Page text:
Recently it was announced in the New York Times that Ted Stanley, age 84, has donated $650 million for psychiatric research. The reason for his generous grant is that his son, Jonathan Stanley, had a psychotic episode in 1988 and was lucky enough to receive effective treatment after a diagnosis of bipolar disorder. The older Stanley marvels at the difference in treatment between the time he was a young man and the treatment his son received:
“My son’s life was saved.” When he himself was in college, “those drugs didn’t exist; I would have had a nonfunctioning brain all the rest of my life.”
Stanley, who earned a fortune selling collectibles, created the Stanley Family Foundation to support psychiatric research. The Broad Institute, a biomedical research center, received the grant, stating that it’s one of the largest private gifts ever received for scientific research. The timing of the grant is important because despite decades of research, experts have learned virtually nothing new about the causes of psychiatric disorders and have developed no new drug treatments in more than 25 years.
The Broad Institute hopes that Mr. Stanley’s donation will change that and they timed their announcement to coincide with the publication of the largest study to date of the genetics of schizophrenia. To understand the underlying biology of psychiatric disorders, Broad researchers “plan to grow neurons with mutations in the genes they have discovered, to see how they differ from normal cells. They will engineer mice with some of the mutations to see how their brains are affected. The scientists hope these experiments will lead them to hypotheses about the biology underlying psychiatric disorders — which they will test by giving mice drugs that target specific molecules in the brain.”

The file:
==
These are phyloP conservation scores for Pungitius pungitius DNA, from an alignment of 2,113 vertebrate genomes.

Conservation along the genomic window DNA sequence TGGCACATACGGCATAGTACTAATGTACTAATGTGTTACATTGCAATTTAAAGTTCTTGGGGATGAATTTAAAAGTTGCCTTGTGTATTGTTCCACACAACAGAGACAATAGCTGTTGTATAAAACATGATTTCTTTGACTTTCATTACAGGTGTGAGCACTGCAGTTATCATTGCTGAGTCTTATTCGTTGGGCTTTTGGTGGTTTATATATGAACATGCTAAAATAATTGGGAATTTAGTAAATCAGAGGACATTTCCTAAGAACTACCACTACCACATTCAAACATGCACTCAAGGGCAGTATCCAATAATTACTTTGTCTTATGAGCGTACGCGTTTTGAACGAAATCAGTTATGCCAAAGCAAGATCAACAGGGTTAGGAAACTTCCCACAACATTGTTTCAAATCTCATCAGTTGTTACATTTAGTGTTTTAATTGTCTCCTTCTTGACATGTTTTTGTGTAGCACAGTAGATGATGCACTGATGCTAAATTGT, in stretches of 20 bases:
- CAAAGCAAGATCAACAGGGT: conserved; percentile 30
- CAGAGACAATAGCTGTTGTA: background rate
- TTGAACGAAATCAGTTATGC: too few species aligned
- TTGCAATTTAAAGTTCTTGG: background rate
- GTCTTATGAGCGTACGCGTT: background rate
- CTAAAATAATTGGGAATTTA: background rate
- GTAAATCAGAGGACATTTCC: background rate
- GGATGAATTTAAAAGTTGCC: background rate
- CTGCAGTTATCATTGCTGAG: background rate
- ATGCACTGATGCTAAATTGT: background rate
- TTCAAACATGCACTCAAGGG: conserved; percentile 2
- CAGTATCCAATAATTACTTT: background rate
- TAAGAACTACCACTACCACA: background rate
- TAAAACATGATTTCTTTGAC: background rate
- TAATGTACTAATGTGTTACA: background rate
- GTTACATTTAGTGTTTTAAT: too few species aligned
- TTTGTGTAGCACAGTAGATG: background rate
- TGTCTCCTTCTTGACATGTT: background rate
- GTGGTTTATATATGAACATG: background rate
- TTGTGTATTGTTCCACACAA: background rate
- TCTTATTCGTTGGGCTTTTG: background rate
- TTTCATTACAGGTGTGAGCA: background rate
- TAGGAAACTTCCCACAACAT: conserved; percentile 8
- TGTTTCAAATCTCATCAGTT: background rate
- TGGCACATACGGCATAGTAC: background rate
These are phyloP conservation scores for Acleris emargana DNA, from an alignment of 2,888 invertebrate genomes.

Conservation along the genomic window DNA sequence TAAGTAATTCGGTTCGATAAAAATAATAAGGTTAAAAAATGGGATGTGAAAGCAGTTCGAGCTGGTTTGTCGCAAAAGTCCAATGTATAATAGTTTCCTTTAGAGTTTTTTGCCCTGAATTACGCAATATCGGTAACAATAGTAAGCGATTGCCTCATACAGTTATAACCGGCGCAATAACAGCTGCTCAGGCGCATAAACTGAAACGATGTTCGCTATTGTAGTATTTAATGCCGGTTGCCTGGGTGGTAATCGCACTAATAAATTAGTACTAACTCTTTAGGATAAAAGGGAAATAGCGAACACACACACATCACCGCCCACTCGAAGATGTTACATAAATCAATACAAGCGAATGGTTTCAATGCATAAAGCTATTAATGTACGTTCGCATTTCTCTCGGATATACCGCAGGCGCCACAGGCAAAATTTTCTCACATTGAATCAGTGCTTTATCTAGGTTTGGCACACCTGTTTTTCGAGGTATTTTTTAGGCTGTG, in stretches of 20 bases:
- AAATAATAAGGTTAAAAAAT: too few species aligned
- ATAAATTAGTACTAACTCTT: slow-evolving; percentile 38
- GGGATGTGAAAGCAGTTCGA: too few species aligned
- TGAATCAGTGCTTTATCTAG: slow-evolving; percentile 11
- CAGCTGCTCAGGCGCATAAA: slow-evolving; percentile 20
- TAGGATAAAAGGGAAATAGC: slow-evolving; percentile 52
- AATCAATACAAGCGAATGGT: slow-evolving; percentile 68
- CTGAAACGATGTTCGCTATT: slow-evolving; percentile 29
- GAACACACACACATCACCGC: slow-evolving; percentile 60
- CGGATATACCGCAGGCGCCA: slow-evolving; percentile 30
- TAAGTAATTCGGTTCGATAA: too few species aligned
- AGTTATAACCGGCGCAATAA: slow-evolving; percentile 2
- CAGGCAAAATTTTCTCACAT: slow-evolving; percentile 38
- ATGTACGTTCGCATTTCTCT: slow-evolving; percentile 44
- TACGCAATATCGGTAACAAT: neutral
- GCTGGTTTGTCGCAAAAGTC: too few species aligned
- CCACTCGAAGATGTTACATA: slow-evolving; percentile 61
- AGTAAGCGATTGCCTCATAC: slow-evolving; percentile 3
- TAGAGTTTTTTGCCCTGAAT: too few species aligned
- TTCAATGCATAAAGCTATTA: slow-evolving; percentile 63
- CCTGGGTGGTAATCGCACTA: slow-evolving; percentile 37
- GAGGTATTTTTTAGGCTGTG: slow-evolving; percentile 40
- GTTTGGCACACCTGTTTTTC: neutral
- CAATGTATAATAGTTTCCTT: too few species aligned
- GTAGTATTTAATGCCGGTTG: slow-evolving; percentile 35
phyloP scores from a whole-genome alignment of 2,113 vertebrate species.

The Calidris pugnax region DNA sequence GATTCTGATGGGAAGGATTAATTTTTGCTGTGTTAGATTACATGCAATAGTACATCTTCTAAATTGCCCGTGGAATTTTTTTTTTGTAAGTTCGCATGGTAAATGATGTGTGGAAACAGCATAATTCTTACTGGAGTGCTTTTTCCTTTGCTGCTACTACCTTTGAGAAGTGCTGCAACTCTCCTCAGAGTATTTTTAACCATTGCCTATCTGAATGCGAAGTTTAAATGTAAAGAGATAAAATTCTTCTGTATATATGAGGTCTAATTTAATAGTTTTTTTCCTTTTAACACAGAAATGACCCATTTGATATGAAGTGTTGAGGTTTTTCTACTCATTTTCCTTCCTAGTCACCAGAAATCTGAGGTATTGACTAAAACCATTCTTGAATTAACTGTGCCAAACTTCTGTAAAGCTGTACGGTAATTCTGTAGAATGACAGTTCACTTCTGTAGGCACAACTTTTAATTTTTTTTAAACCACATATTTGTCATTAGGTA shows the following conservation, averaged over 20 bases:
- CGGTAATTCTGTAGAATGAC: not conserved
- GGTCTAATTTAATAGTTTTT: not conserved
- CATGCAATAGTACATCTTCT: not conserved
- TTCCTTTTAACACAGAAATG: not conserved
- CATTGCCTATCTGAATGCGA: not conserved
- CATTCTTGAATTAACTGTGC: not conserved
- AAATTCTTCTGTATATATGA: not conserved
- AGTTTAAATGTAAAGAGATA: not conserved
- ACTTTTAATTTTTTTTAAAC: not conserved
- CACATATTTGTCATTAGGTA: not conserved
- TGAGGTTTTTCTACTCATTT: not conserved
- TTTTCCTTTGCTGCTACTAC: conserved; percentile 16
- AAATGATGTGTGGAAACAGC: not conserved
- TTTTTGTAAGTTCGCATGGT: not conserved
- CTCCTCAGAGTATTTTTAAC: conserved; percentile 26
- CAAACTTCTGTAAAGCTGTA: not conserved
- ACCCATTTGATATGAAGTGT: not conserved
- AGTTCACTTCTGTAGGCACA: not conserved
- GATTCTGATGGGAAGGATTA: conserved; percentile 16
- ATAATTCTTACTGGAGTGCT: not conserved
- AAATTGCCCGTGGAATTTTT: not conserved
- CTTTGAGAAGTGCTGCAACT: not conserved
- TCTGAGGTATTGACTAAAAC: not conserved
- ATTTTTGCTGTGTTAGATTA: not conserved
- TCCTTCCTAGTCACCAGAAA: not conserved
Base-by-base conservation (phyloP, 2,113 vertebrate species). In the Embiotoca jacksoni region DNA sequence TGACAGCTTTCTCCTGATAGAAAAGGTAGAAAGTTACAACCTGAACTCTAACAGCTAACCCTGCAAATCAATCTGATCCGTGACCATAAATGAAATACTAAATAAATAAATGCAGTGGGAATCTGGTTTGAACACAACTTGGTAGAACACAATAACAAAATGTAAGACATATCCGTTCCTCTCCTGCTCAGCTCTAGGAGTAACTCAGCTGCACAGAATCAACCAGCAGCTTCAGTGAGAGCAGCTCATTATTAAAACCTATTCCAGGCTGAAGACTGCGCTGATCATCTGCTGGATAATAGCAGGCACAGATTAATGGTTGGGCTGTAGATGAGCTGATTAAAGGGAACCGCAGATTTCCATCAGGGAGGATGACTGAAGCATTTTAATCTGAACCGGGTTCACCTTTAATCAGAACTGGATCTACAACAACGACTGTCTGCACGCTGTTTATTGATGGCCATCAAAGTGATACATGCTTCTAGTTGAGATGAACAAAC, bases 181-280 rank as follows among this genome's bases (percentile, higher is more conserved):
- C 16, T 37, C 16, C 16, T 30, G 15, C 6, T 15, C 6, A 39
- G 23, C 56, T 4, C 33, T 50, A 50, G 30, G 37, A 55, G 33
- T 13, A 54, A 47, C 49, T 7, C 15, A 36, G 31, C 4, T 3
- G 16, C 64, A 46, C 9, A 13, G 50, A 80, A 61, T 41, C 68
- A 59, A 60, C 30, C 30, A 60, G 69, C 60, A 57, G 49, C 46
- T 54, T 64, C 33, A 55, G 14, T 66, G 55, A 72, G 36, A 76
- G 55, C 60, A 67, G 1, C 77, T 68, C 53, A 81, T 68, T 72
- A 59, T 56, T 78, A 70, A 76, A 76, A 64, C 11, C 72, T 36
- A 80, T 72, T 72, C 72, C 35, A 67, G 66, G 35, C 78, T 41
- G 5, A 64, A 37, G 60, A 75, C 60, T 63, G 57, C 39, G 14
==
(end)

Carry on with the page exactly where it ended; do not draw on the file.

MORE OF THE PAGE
Like most people who suffer from a brain disorder, Mr. Stanley’s son, Ted, does not know what initially caused his bipolar disorder but he has been stabilized on lithium since his diagnosis. He was able to return to college, get a law degree, and practices today as an attorney.
I was impressed with Ted Stanley’s vision and generosity. He understands the substantial cost that scientific research requires and he made the decision to make the grant for psychiatric research last year after his wife died. He realized that his initial gift to Broad Institute was not enough and he wanted them to have sufficient funds after he died.
Wouldn’t it be wonderful if more people felt so strongly about the need for the care of the mentally ill that they would leave their fortune, large or small, to mental health research?